The intersection between ESG and investment performance continues to provide a fertile ground for debate. While critics argue that imposing ESG standards can effectively block investors from getting exposure to winning companies, advocates say that practices like negative screening mitigates the collateral portfolio damage that can come when firms and sectors take reputational and regulatory hits.
That’s exactly what’s happened to a host of mutual-fund companies in the U.S., whose investment returns have been damaged through their exposure to pharmaceutical firms that have been implicated in an opioid addiction crisis that’s gripped the country, according to the Wall Street Journal.
“So far this month, at least five mutual-fund companies have told investors that their holdings in businesses with connections to opioid painkillers have detracted from overall returns,” the Journal reported.
The discussion on risks surrounding opioid firms has accelerated over the past decade. Nick Mazing, research director at investment research platform Sentieo Inc., told the publication that the number of annual shareholder reports citing opioids as business risks has grown more than threefold since 2011, with such mentions expanding beyond the healthcare industry. So far this year, Mazing said, 55 companies have included opioids in the risk-factor section of their reports filed with the U.S. Securities and Exchange Commission (SEC), compared to 41 last year and 37 in 2017.
Major pharmaceutical industry players — including Purdue Pharma LP, Mallinckrodt PLC, and Endo International PLC — are now facing over 2,000 lawsuits from U.S. states, municipalities, Native American tribes, and others who say they were the driving force behind the addiction epidemic.
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In Canada, several provinces including Ontario, New Brunswick, Newfoundland, and Quebec are reportedly supporting a proposed class-action suit launched by the province of British Columbia. The suit aims to recover public-health costs from a host of pharmaceutical-industry players that played a role in an overdose crisis that’s taken the lives of thousands of Canadians.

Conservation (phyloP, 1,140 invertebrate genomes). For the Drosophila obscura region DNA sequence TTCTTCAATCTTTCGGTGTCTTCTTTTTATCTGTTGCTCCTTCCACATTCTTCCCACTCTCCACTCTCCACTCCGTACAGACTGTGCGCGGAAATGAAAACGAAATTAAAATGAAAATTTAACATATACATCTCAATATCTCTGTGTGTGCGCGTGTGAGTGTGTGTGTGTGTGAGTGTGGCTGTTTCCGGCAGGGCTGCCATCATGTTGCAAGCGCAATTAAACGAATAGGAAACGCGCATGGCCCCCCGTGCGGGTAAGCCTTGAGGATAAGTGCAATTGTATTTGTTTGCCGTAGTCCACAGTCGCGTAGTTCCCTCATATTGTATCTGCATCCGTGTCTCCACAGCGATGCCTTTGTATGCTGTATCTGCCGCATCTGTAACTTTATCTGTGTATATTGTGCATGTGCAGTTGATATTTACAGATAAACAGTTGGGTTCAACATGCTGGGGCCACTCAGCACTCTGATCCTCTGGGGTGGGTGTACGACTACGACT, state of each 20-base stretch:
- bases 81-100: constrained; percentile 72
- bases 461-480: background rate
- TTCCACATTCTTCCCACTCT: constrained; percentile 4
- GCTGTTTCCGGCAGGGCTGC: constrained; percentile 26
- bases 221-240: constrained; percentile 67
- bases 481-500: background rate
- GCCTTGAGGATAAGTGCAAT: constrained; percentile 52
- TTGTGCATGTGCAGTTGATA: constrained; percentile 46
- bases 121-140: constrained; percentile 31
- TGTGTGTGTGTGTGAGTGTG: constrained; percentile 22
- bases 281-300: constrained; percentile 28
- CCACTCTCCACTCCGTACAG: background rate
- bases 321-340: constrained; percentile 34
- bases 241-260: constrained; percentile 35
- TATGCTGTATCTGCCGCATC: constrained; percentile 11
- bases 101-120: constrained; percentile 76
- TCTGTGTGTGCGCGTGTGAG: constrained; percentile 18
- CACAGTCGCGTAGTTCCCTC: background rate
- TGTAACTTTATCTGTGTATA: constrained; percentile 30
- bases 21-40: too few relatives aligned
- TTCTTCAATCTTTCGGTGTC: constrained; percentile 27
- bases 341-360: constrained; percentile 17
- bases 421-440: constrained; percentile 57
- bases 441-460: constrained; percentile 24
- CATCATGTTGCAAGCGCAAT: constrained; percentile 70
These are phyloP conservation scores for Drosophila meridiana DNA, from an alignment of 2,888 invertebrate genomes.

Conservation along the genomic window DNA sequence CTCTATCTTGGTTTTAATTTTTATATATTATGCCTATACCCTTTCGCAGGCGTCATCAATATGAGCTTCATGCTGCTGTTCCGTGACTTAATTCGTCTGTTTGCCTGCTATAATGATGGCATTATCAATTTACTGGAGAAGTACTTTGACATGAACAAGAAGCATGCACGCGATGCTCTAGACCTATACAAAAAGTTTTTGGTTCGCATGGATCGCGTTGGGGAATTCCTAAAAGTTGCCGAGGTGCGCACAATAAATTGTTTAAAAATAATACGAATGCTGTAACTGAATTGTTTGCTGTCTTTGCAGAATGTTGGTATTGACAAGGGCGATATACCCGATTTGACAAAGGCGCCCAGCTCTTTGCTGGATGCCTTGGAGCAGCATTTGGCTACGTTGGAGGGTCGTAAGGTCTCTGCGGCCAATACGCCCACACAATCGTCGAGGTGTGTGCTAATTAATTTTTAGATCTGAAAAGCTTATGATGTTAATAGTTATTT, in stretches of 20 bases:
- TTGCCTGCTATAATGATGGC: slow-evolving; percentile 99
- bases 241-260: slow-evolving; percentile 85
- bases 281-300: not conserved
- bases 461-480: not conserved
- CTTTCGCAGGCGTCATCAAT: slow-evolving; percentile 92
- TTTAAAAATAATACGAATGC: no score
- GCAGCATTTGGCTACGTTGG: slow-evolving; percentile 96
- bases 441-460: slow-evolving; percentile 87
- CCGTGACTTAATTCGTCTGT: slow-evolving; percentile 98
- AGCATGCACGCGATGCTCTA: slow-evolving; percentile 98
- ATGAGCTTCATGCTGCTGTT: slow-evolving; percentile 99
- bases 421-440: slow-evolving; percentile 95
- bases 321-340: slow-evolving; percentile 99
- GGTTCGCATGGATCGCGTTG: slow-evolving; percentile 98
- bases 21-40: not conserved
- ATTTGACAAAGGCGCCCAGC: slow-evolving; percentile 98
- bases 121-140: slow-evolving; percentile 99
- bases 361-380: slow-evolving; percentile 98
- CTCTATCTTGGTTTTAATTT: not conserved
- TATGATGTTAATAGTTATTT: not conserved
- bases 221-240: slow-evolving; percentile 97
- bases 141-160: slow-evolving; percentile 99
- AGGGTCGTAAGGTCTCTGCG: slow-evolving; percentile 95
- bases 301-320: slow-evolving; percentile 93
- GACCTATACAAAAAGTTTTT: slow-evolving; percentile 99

Such legal motions, which accuse the manufacturers of downplaying the addictive risks of opioid drugs as well as pushing their prescription through aggressive marketing to doctors, have put the companies in the crosshairs of Wall Street short-sellers. For investors unfortunate enough to have put assets behind such disgraced firms, the impact has ranged from manageable to outright painful.
Miller Value Partners LLC, whose Miller Opportunity Trust fund saw “lackluster” performance in a recent six-month period, attributed it mainly to “too much exposure” to Endo, Mallinckrodt and Israeli drugmaker Teva Pharmaceutical Industries Ltd. The fund runners cited factors such as the quality of management and promising new strategies to explain their exposure, adding that they failed to “anticipate just how myopically focused the market would become” with regards to the firms’ opioid liabilities.
Another fund manager, Ohio National Fund, said that a slump in Teva shares — they traded around US$29 as recently as last week, compared to a year-to-date high of US$73 in January — following the settlement of an opioid-related lawsuit had hindered the returns of a foreign-stock portfolio. Penn Series Funds, an affiliate of Penn Mutual Life Insurance Co., likewise saw its Teva stockholdings within a midcap value fund “decimated” by intense attention on opioid litigation.
The Journal also named American Funds Insurance Series, which is affiliated with Capital Research & Management Co., and Franklin Templeton Investments as firms whose funds in the U.S. have taken hits because of holdings in opioid-related companies, based on regulatory filings covering the period ended June 30.
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